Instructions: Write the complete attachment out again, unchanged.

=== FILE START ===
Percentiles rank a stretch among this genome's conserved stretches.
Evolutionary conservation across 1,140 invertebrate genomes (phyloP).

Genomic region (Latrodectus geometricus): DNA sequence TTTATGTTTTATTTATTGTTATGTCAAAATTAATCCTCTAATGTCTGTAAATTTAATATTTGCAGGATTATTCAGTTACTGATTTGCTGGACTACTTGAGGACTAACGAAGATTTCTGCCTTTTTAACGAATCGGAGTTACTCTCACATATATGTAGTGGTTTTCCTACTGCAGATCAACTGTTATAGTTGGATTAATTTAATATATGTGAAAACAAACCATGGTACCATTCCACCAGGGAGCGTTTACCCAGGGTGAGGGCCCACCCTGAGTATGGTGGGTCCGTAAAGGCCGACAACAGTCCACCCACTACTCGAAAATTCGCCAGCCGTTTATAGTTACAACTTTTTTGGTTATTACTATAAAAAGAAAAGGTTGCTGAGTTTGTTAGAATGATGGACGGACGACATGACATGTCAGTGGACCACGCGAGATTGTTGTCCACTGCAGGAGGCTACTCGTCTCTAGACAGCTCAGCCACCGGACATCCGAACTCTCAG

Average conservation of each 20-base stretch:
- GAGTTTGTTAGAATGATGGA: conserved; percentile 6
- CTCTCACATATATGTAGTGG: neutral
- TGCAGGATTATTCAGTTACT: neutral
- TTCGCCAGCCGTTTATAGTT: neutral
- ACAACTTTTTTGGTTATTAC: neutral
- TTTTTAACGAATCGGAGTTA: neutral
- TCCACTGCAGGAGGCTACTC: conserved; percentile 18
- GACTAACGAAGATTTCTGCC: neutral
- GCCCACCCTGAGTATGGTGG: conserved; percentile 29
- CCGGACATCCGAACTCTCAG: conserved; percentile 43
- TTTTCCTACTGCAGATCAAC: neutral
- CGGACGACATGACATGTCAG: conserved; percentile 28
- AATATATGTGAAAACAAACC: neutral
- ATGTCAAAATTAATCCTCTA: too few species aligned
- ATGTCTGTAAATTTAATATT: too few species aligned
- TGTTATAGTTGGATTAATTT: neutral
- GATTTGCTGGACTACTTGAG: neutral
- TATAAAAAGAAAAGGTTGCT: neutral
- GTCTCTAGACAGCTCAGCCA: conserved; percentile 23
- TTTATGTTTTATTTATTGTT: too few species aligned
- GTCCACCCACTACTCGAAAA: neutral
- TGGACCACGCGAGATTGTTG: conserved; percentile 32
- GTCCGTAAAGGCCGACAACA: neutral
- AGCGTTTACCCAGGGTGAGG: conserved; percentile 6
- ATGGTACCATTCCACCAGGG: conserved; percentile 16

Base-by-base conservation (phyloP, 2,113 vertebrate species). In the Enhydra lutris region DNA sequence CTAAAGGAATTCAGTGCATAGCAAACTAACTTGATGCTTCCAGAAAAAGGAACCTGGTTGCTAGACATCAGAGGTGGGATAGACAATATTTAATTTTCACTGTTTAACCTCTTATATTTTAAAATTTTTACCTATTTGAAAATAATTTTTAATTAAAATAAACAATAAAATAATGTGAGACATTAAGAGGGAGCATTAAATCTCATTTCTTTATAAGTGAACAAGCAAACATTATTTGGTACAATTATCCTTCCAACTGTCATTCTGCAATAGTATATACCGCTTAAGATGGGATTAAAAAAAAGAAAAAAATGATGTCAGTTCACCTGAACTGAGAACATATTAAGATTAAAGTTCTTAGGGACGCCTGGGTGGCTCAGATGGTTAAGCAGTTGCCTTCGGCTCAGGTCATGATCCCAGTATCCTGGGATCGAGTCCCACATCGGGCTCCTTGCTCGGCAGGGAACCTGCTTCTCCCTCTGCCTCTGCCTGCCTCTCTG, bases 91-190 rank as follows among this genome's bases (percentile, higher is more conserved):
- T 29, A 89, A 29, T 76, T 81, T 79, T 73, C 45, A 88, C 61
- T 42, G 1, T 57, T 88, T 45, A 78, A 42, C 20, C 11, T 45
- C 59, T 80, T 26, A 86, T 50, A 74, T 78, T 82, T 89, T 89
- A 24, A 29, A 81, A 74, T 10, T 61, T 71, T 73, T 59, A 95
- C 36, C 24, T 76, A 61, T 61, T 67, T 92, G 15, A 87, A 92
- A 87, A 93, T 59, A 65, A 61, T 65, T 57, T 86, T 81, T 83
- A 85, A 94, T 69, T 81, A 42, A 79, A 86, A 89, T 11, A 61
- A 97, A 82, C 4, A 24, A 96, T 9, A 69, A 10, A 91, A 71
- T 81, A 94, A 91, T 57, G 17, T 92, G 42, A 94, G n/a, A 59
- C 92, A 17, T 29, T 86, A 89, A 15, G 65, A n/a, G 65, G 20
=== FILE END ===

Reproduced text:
Percentiles rank a stretch among this genome's conserved stretches.
Evolutionary conservation across 1,140 invertebrate genomes (phyloP).

Genomic region (Latrodectus geometricus): DNA sequence TTTATGTTTTATTTATTGTTATGTCAAAATTAATCCTCTAATGTCTGTAAATTTAATATTTGCAGGATTATTCAGTTACTGATTTGCTGGACTACTTGAGGACTAACGAAGATTTCTGCCTTTTTAACGAATCGGAGTTACTCTCACATATATGTAGTGGTTTTCCTACTGCAGATCAACTGTTATAGTTGGATTAATTTAATATATGTGAAAACAAACCATGGTACCATTCCACCAGGGAGCGTTTACCCAGGGTGAGGGCCCACCCTGAGTATGGTGGGTCCGTAAAGGCCGACAACAGTCCACCCACTACTCGAAAATTCGCCAGCCGTTTATAGTTACAACTTTTTTGGTTATTACTATAAAAAGAAAAGGTTGCTGAGTTTGTTAGAATGATGGACGGACGACATGACATGTCAGTGGACCACGCGAGATTGTTGTCCACTGCAGGAGGCTACTCGTCTCTAGACAGCTCAGCCACCGGACATCCGAACTCTCAG

Average conservation of each 20-base stretch:
- GAGTTTGTTAGAATGATGGA: conserved; percentile 6
- CTCTCACATATATGTAGTGG: neutral
- TGCAGGATTATTCAGTTACT: neutral
- TTCGCCAGCCGTTTATAGTT: neutral
- ACAACTTTTTTGGTTATTAC: neutral
- TTTTTAACGAATCGGAGTTA: neutral
- TCCACTGCAGGAGGCTACTC: conserved; percentile 18
- GACTAACGAAGATTTCTGCC: neutral
- GCCCACCCTGAGTATGGTGG: conserved; percentile 29
- CCGGACATCCGAACTCTCAG: conserved; percentile 43
- TTTTCCTACTGCAGATCAAC: neutral
- CGGACGACATGACATGTCAG: conserved; percentile 28
- AATATATGTGAAAACAAACC: neutral
- ATGTCAAAATTAATCCTCTA: too few species aligned
- ATGTCTGTAAATTTAATATT: too few species aligned
- TGTTATAGTTGGATTAATTT: neutral
- GATTTGCTGGACTACTTGAG: neutral
- TATAAAAAGAAAAGGTTGCT: neutral
- GTCTCTAGACAGCTCAGCCA: conserved; percentile 23
- TTTATGTTTTATTTATTGTT: too few species aligned
- GTCCACCCACTACTCGAAAA: neutral
- TGGACCACGCGAGATTGTTG: conserved; percentile 32
- GTCCGTAAAGGCCGACAACA: neutral
- AGCGTTTACCCAGGGTGAGG: conserved; percentile 6
- ATGGTACCATTCCACCAGGG: conserved; percentile 16

Base-by-base conservation (phyloP, 2,113 vertebrate species). In the Enhydra lutris region DNA sequence CTAAAGGAATTCAGTGCATAGCAAACTAACTTGATGCTTCCAGAAAAAGGAACCTGGTTGCTAGACATCAGAGGTGGGATAGACAATATTTAATTTTCACTGTTTAACCTCTTATATTTTAAAATTTTTACCTATTTGAAAATAATTTTTAATTAAAATAAACAATAAAATAATGTGAGACATTAAGAGGGAGCATTAAATCTCATTTCTTTATAAGTGAACAAGCAAACATTATTTGGTACAATTATCCTTCCAACTGTCATTCTGCAATAGTATATACCGCTTAAGATGGGATTAAAAAAAAGAAAAAAATGATGTCAGTTCACCTGAACTGAGAACATATTAAGATTAAAGTTCTTAGGGACGCCTGGGTGGCTCAGATGGTTAAGCAGTTGCCTTCGGCTCAGGTCATGATCCCAGTATCCTGGGATCGAGTCCCACATCGGGCTCCTTGCTCGGCAGGGAACCTGCTTCTCCCTCTGCCTCTGCCTGCCTCTCTG, bases 91-190 rank as follows among this genome's bases (percentile, higher is more conserved):
- T 29, A 89, A 29, T 76, T 81, T 79, T 73, C 45, A 88, C 61
- T 42, G 1, T 57, T 88, T 45, A 78, A 42, C 20, C 11, T 45
- C 59, T 80, T 26, A 86, T 50, A 74, T 78, T 82, T 89, T 89
- A 24, A 29, A 81, A 74, T 10, T 61, T 71, T 73, T 59, A 95
- C 36, C 24, T 76, A 61, T 61, T 67, T 92, G 15, A 87, A 92
- A 87, A 93, T 59, A 65, A 61, T 65, T 57, T 86, T 81, T 83
- A 85, A 94, T 69, T 81, A 42, A 79, A 86, A 89, T 11, A 61
- A 97, A 82, C 4, A 24, A 96, T 9, A 69, A 10, A 91, A 71
- T 81, A 94, A 91, T 57, G 17, T 92, G 42, A 94, G n/a, A 59
- C 92, A 17, T 29, T 86, A 89, A 15, G 65, A n/a, G 65, G 20